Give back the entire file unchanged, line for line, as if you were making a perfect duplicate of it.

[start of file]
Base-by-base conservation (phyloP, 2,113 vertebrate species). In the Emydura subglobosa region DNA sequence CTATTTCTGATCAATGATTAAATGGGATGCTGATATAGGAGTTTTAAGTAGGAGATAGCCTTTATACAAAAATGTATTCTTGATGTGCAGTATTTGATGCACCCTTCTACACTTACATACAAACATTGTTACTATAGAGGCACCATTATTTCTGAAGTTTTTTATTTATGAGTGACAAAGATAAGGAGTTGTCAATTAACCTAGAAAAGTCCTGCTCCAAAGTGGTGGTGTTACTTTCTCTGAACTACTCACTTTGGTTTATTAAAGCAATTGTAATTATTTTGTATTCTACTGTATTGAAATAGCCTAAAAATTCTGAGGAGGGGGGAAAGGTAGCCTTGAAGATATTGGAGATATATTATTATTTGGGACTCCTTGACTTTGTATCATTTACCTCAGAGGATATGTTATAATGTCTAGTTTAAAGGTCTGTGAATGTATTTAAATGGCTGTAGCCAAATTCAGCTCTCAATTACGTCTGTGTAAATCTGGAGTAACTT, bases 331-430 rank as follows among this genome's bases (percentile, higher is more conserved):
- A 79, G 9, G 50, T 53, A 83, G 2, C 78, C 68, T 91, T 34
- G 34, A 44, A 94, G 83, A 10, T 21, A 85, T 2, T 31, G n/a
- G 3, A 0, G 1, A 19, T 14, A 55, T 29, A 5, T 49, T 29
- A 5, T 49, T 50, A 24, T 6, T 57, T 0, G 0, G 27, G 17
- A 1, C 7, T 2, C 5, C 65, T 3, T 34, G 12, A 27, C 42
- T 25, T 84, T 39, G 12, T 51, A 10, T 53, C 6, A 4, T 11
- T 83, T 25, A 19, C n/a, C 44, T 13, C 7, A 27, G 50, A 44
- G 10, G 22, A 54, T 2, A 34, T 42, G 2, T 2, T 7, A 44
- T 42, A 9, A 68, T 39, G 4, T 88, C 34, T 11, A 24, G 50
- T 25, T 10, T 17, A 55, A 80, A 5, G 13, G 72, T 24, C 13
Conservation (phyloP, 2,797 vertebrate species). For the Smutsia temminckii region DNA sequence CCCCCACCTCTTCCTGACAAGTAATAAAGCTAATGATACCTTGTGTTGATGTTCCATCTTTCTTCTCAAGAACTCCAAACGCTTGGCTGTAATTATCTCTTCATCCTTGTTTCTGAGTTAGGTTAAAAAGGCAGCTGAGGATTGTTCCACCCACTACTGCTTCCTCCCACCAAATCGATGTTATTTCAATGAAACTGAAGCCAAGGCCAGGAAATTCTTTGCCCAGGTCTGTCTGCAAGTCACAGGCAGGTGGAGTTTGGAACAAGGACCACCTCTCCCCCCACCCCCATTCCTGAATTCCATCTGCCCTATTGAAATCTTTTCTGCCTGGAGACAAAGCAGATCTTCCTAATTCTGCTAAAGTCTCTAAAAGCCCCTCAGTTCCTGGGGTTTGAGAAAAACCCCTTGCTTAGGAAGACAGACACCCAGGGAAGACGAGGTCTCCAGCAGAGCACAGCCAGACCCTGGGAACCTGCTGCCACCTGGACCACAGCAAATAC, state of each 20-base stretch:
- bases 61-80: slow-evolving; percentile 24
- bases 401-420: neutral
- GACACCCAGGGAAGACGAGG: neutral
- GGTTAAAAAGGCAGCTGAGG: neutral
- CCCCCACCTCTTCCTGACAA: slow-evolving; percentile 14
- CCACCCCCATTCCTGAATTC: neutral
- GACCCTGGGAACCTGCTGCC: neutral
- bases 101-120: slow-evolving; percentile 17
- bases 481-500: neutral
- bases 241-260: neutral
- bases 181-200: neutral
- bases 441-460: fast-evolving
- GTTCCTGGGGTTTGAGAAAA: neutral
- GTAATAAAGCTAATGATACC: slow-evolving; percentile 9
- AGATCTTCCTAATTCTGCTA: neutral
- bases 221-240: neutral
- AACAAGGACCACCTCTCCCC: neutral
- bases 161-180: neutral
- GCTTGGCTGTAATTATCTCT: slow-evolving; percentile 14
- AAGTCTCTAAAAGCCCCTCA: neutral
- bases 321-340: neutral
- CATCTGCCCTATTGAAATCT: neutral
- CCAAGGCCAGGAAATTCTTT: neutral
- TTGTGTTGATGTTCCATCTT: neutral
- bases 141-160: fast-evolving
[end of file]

Base-by-base conservation (phyloP, 2,113 vertebrate species). In the Emydura subglobosa region DNA sequence CTATTTCTGATCAATGATTAAATGGGATGCTGATATAGGAGTTTTAAGTAGGAGATAGCCTTTATACAAAAATGTATTCTTGATGTGCAGTATTTGATGCACCCTTCTACACTTACATACAAACATTGTTACTATAGAGGCACCATTATTTCTGAAGTTTTTTATTTATGAGTGACAAAGATAAGGAGTTGTCAATTAACCTAGAAAAGTCCTGCTCCAAAGTGGTGGTGTTACTTTCTCTGAACTACTCACTTTGGTTTATTAAAGCAATTGTAATTATTTTGTATTCTACTGTATTGAAATAGCCTAAAAATTCTGAGGAGGGGGGAAAGGTAGCCTTGAAGATATTGGAGATATATTATTATTTGGGACTCCTTGACTTTGTATCATTTACCTCAGAGGATATGTTATAATGTCTAGTTTAAAGGTCTGTGAATGTATTTAAATGGCTGTAGCCAAATTCAGCTCTCAATTACGTCTGTGTAAATCTGGAGTAACTT, bases 331-430 rank as follows among this genome's bases (percentile, higher is more conserved):
- A 79, G 9, G 50, T 53, A 83, G 2, C 78, C 68, T 91, T 34
- G 34, A 44, A 94, G 83, A 10, T 21, A 85, T 2, T 31, G n/a
- G 3, A 0, G 1, A 19, T 14, A 55, T 29, A 5, T 49, T 29
- A 5, T 49, T 50, A 24, T 6, T 57, T 0, G 0, G 27, G 17
- A 1, C 7, T 2, C 5, C 65, T 3, T 34, G 12, A 27, C 42
- T 25, T 84, T 39, G 12, T 51, A 10, T 53, C 6, A 4, T 11
- T 83, T 25, A 19, C n/a, C 44, T 13, C 7, A 27, G 50, A 44
- G 10, G 22, A 54, T 2, A 34, T 42, G 2, T 2, T 7, A 44
- T 42, A 9, A 68, T 39, G 4, T 88, C 34, T 11, A 24, G 50
- T 25, T 10, T 17, A 55, A 80, A 5, G 13, G 72, T 24, C 13
Conservation (phyloP, 2,797 vertebrate species). For the Smutsia temminckii region DNA sequence CCCCCACCTCTTCCTGACAAGTAATAAAGCTAATGATACCTTGTGTTGATGTTCCATCTTTCTTCTCAAGAACTCCAAACGCTTGGCTGTAATTATCTCTTCATCCTTGTTTCTGAGTTAGGTTAAAAAGGCAGCTGAGGATTGTTCCACCCACTACTGCTTCCTCCCACCAAATCGATGTTATTTCAATGAAACTGAAGCCAAGGCCAGGAAATTCTTTGCCCAGGTCTGTCTGCAAGTCACAGGCAGGTGGAGTTTGGAACAAGGACCACCTCTCCCCCCACCCCCATTCCTGAATTCCATCTGCCCTATTGAAATCTTTTCTGCCTGGAGACAAAGCAGATCTTCCTAATTCTGCTAAAGTCTCTAAAAGCCCCTCAGTTCCTGGGGTTTGAGAAAAACCCCTTGCTTAGGAAGACAGACACCCAGGGAAGACGAGGTCTCCAGCAGAGCACAGCCAGACCCTGGGAACCTGCTGCCACCTGGACCACAGCAAATAC, state of each 20-base stretch:
- bases 61-80: slow-evolving; percentile 24
- bases 401-420: neutral
- GACACCCAGGGAAGACGAGG: neutral
- GGTTAAAAAGGCAGCTGAGG: neutral
- CCCCCACCTCTTCCTGACAA: slow-evolving; percentile 14
- CCACCCCCATTCCTGAATTC: neutral
- GACCCTGGGAACCTGCTGCC: neutral
- bases 101-120: slow-evolving; percentile 17
- bases 481-500: neutral
- bases 241-260: neutral
- bases 181-200: neutral
- bases 441-460: fast-evolving
- GTTCCTGGGGTTTGAGAAAA: neutral
- GTAATAAAGCTAATGATACC: slow-evolving; percentile 9
- AGATCTTCCTAATTCTGCTA: neutral
- bases 221-240: neutral
- AACAAGGACCACCTCTCCCC: neutral
- bases 161-180: neutral
- GCTTGGCTGTAATTATCTCT: slow-evolving; percentile 14
- AAGTCTCTAAAAGCCCCTCA: neutral
- bases 321-340: neutral
- CATCTGCCCTATTGAAATCT: neutral
- CCAAGGCCAGGAAATTCTTT: neutral
- TTGTGTTGATGTTCCATCTT: neutral
- bases 141-160: fast-evolving